Joy in Creating Community

Joy in Creating Community

When I first finished my yoga therapy training, I wanted my focus to be on working with people one-on-one.Yoga therapy uses tools of yoga to address specific health concerns and a holistic approach to healing that supports each person based on their individual needs.

Living in the United States, people are used to the paradigm of group classes. Newbies to yoga often come to me hoping to be a part of a group class for beginners. And, I love to teach beginners. So, I made a compromise between my focus and passion for one-on-one work and decided to teach small-group classes of about four to six, maximum ten people.

I have fallen in love with teaching small groups!

I teach my "Wednesday Wiggle" class for a midweek break and a chance to loosen up with a little wiggle and yoga. I teach a small group of four women who I've been working with for about three months. We laugh, share a little bit about our personal lives and then get to the business of loosening up.

It is the serious business of focusing our attention on our breath for meditative work, then a little shake and wiggle of the limbs to warm up and into a gentle practice especially geared for professional women and men who have worked all day. Work is in the office or at home taking care of the children and a busy home. We end with what I consider Desert for Yogees: an active relaxation meditation. All of my students: from my small groups to couples to individuals to war veterans with PTSD find the active relaxation a sublime respite, a chance to rest without complaint of the busy and active mind.

My joy is in creating a community. As we part ways, the ladies awaken to the light in the room and a light feeling in their chests. We chatter and share stories, leaving with a smile on our faces ready to greet the world and life knowing we are both part of a community and one with the world.

Yoga for All Body Types

Yoga for All Body Types

Let me begin by saying, you do not have to be thin, flexible, or in shape to practice yoga! All ages, shapes, sizes, and aches and pains are welcome.

When I first started thinking of creative ways to market my yoga business, I began listening to people talk about their perceptions of yoga.

During coffee with a friend, she laughed and said she was embarrassed to take a yoga class. "I'm too heavy."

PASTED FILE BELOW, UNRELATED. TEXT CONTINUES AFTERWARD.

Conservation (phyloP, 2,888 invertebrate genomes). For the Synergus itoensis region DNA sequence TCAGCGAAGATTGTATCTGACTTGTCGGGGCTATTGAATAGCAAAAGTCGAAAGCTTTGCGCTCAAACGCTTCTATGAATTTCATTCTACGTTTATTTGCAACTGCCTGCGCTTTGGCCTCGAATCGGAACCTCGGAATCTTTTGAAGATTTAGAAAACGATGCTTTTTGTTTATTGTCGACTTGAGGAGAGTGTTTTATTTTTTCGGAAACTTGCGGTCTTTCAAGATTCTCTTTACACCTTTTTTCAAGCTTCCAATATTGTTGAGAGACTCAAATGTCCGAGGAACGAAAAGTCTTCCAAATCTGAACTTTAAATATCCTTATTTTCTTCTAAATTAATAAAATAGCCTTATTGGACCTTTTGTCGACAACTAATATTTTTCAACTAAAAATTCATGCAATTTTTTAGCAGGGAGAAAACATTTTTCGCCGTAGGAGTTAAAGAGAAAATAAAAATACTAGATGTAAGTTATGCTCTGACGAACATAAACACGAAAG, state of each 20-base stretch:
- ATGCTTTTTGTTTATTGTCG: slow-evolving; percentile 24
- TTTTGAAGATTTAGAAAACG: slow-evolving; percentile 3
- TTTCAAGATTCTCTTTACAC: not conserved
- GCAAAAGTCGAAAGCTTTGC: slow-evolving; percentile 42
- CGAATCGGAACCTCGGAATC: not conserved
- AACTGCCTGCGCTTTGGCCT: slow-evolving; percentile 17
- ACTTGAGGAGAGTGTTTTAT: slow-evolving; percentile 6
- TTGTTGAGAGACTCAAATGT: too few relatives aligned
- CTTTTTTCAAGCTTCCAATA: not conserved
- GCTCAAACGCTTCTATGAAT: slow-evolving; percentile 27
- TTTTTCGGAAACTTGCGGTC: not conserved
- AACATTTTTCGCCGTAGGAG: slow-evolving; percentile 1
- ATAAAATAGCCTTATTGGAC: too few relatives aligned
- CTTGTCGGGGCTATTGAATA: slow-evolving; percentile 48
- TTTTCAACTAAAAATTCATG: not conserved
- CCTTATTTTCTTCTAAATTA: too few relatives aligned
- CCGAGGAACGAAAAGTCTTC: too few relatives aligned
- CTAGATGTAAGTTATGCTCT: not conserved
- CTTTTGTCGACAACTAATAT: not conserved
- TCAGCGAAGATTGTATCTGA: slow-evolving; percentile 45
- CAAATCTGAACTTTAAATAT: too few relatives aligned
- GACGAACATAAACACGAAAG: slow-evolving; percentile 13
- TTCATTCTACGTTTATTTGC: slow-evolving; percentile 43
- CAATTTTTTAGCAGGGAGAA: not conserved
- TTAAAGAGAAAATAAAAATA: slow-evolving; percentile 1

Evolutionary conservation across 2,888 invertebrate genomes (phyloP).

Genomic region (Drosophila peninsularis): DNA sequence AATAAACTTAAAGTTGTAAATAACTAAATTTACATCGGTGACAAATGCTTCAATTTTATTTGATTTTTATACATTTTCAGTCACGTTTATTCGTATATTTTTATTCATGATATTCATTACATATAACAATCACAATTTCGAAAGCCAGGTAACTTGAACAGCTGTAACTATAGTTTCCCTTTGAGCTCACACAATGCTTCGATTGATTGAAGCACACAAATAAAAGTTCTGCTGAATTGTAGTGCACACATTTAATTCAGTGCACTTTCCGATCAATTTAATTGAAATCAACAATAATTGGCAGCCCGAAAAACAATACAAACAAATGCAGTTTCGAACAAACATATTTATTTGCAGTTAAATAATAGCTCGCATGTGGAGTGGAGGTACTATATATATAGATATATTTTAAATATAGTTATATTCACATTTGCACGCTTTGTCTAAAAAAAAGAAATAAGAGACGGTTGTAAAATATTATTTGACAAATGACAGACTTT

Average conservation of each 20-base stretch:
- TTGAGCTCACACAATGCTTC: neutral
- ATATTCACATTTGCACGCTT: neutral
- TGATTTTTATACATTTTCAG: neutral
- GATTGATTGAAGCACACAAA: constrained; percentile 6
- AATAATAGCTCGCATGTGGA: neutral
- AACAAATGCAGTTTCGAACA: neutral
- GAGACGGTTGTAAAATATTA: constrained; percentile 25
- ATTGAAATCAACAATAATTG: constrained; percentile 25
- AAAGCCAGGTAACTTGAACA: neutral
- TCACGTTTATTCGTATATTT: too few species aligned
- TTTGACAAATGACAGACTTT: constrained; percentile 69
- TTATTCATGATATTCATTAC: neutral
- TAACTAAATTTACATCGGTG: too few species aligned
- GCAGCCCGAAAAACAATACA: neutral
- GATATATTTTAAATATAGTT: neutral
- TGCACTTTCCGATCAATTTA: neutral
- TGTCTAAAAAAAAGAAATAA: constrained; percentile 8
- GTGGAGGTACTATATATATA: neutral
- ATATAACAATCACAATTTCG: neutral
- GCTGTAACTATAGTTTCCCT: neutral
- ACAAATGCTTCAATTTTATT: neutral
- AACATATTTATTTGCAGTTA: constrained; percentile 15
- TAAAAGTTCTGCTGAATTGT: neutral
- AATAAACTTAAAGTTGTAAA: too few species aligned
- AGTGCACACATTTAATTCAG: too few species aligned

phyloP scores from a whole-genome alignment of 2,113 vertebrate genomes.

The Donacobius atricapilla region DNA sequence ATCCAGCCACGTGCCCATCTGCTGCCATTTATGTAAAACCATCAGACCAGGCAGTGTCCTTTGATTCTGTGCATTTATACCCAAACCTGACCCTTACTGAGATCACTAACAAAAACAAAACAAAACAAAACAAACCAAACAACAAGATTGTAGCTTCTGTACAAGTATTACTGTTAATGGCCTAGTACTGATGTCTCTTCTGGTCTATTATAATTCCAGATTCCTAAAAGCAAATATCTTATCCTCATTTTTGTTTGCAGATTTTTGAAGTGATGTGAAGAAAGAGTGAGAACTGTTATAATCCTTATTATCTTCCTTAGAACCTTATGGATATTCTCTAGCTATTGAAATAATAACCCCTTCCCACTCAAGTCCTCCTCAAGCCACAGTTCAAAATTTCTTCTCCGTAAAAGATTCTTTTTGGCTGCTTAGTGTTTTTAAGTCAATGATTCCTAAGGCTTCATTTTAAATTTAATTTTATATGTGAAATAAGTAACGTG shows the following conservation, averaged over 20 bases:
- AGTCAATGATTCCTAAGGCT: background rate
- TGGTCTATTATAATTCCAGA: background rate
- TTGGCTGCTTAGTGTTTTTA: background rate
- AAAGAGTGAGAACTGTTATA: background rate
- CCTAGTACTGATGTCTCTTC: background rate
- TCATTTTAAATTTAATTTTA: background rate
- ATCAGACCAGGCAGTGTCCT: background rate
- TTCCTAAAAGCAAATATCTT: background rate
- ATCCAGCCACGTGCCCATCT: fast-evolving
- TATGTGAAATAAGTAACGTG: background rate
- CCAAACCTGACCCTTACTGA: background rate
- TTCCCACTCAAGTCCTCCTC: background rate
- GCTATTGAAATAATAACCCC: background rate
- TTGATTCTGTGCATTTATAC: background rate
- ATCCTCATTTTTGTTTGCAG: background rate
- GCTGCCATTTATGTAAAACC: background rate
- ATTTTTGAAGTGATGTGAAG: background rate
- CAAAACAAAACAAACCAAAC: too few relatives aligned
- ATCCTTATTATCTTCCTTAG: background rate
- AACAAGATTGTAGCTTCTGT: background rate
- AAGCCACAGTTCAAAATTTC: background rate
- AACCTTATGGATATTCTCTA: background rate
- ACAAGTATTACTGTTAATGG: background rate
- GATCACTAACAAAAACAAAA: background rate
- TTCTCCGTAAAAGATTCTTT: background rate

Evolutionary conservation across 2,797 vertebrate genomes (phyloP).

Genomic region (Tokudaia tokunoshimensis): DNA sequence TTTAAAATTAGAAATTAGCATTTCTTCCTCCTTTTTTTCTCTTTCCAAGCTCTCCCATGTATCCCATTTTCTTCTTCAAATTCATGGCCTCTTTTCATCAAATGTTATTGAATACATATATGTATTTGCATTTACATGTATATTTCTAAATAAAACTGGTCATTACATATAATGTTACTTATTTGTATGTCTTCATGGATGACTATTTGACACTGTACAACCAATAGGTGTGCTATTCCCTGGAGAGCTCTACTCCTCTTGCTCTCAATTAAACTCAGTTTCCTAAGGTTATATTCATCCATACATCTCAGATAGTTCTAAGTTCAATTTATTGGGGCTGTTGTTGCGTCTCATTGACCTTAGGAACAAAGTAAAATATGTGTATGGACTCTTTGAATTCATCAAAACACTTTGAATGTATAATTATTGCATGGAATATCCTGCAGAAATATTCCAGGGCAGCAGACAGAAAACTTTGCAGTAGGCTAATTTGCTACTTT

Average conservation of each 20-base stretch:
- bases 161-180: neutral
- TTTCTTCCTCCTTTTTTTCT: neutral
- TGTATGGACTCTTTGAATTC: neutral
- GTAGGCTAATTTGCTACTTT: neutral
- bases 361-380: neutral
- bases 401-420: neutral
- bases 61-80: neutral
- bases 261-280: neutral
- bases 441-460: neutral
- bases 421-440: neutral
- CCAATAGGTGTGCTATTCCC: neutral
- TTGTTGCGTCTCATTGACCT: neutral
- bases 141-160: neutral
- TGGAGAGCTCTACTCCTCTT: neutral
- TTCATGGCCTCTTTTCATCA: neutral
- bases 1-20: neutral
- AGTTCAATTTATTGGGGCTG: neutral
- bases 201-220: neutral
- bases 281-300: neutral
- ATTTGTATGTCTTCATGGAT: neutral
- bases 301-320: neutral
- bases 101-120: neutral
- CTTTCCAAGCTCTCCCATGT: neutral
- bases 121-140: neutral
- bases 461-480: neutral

I have heard from countless others who fear they are too fat, aren’t flexible enough, look bad in workout clothes, have big bellies, and can’t contort like experienced practitioners. Or they share, “I tried one class and it was just too hard for me to keep up.” 

I also looked to Yoga Journal for good marketing ideas. How do they create content, what kind of messages do they send? I realized very quickly that the models on their magazine covers and the body images reflected on their website really don’t represent everyday people. And, I want to teach and offer classes to everyday people. 

These every day people are the majority of Americans who live hectic, fast-paced lives with work, children, and mid-drifts. Understandably, they lack flexibility from sitting at desks, driving too much, or standing all day at a job. They are usually a little or a lot out of shape and experience regular stress. So, this modern-day image of the thin and incredibly flexible yogi doing deep back bends or sitting in lotus pose creates the impression that yoga is out of their range and maybe a bit impractical for their busy lives.

A war veteran who I was teaching during a group class for PTSD said to me, "This is arrogant." I never forgot his comment because it made me realize that I wasn't providing him with practical enough yoga tools that he could apply to his every day life. I now try to create simple practices for people who have 15 or 20 minutes in a day to practice. The self-care yoga provides in that short amount of time is the very thing they need to steady the pace of a stressful and busy life.